UN brokers Ukraine, Russia grain export deal

Grain export corridor established for ports of Odesa, Chornomorsk and Pivdennyi.

Jacqui Fatka, Policy editor

July 22, 2022

4 Min Read
Getty Ukraine wheat harvest July 21 22.jpg
WHEAT READY TO EXPORT: A farmer stands as he collects wheat near Mykolaiv, on July 21, 2022, amid the Russian invasion of Ukraine. A new deal reached should allow ports in the Ukraine to begin exporting goods again.BULENT KILIC/AFP via Getty Images

Under a deal brokered under the United Nations and Turkey, leaders from Ukraine and Russia signed a deal to allow Ukrainian grain exports to resume. Full details of the plan were not released; however, it is expected that some 22 million tonnes worth of Ukrainian grain will now be available on the global market.

Russian Defense Minister Sergei Shoigu and Ukrainian Infrastructure Minister Oleksandr Kubrakov signed separate but identical "mirror" deals with Turkish Defense Minister Hulusi Akar and UN Secretary-General Antonio Guterres, according to Reuters.

The accord involves shipments from three Ukrainian ports: Odesa, Chornomorsk and Pivdennyi, says Guterres. These three ports accounted for just over half of Ukraine’s seaborne grain exports in the 2020-21 season, according to UkrAgroConsult data.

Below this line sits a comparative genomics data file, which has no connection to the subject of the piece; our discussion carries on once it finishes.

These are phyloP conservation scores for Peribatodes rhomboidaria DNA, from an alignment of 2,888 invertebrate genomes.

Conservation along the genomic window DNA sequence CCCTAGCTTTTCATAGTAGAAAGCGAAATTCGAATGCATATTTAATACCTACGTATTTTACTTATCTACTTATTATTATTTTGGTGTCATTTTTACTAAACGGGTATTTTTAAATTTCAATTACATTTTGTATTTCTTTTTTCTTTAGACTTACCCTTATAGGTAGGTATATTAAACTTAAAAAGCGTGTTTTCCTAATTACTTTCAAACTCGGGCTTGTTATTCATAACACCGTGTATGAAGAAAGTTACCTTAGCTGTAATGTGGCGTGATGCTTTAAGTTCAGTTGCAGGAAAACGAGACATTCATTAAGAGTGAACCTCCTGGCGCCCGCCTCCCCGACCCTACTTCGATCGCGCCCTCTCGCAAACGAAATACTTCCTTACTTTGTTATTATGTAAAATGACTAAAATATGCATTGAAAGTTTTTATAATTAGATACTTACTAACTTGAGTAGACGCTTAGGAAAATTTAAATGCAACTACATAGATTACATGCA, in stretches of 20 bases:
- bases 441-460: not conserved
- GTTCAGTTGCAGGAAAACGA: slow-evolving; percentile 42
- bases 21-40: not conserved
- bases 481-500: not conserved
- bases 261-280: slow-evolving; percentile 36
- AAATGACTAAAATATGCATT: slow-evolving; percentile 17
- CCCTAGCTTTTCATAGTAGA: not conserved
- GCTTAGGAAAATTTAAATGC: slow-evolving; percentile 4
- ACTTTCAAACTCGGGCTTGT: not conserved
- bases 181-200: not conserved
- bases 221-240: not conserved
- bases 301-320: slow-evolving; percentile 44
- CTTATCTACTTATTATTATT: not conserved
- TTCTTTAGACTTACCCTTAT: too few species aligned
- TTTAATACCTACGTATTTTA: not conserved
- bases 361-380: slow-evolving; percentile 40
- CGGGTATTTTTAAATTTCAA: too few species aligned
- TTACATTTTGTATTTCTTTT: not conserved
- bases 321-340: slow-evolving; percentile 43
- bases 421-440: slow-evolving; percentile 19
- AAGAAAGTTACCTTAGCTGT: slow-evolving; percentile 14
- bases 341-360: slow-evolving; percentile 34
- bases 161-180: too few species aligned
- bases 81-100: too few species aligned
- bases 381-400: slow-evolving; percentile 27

“Today, there is a beacon on the Black Sea. A beacon of hope – a beacon of possibility – a beacon of relief in a world that needs it more than ever,” Guterres says in remarks at the signing of the deal. “This is an unprecedented agreement between two parties engaged in bloody conflict.”

In an interview with Turkey’s NTV news, Guterres says the grain corridor deal is valid for three months but can be extended if needed.

Germany-based broadcaster Deutsche Wells reported that parties have agreed that ships bound for Ukraine will first be searched to ensure no weapons or other military equipment are on board. DW also reports that searches will also take place when ships carrying grain from Ukrainian ports want to move in the other direction through the Bosphorus Strait.

In April, after being received by President Erdoğan, Guterres says he met with Russian President Vladimir Putin and Ukrainian President Volodymyr Zelenskyy to propose a plan for solutions and has been working every day since.    

“Since the war started, I have been highlighting that there is no solution to the global food crisis without ensuring full global access to Ukraine’s food products and Russian food and fertilizers,” Guterres says.

The supervision of the plan will be coordinated from a joint center in Istanbul, according to Erdogan. Defense Minister Sergei Shoigu signed the deal for Russia and Infrastructure Minister Oleksandr Kubrakov signed for Ukraine in a separate accord.

“This initiative must be fully implemented, because the world so desperately needs it to tackle the global food crisis,” he says.

Solving food crisis

Guterres says the deal “will bring relief for developing countries on the edge of bankruptcy and the most vulnerable people on the edge of famine. And it will help stabilize global food prices which were already at record levels even before the war – a true nightmare for developing countries.” 

Mercy Corps Chief Executive Officer Tjada D’Oyen McKenna welcomed the deal, but also recognized it will not solve the global food catastrophe.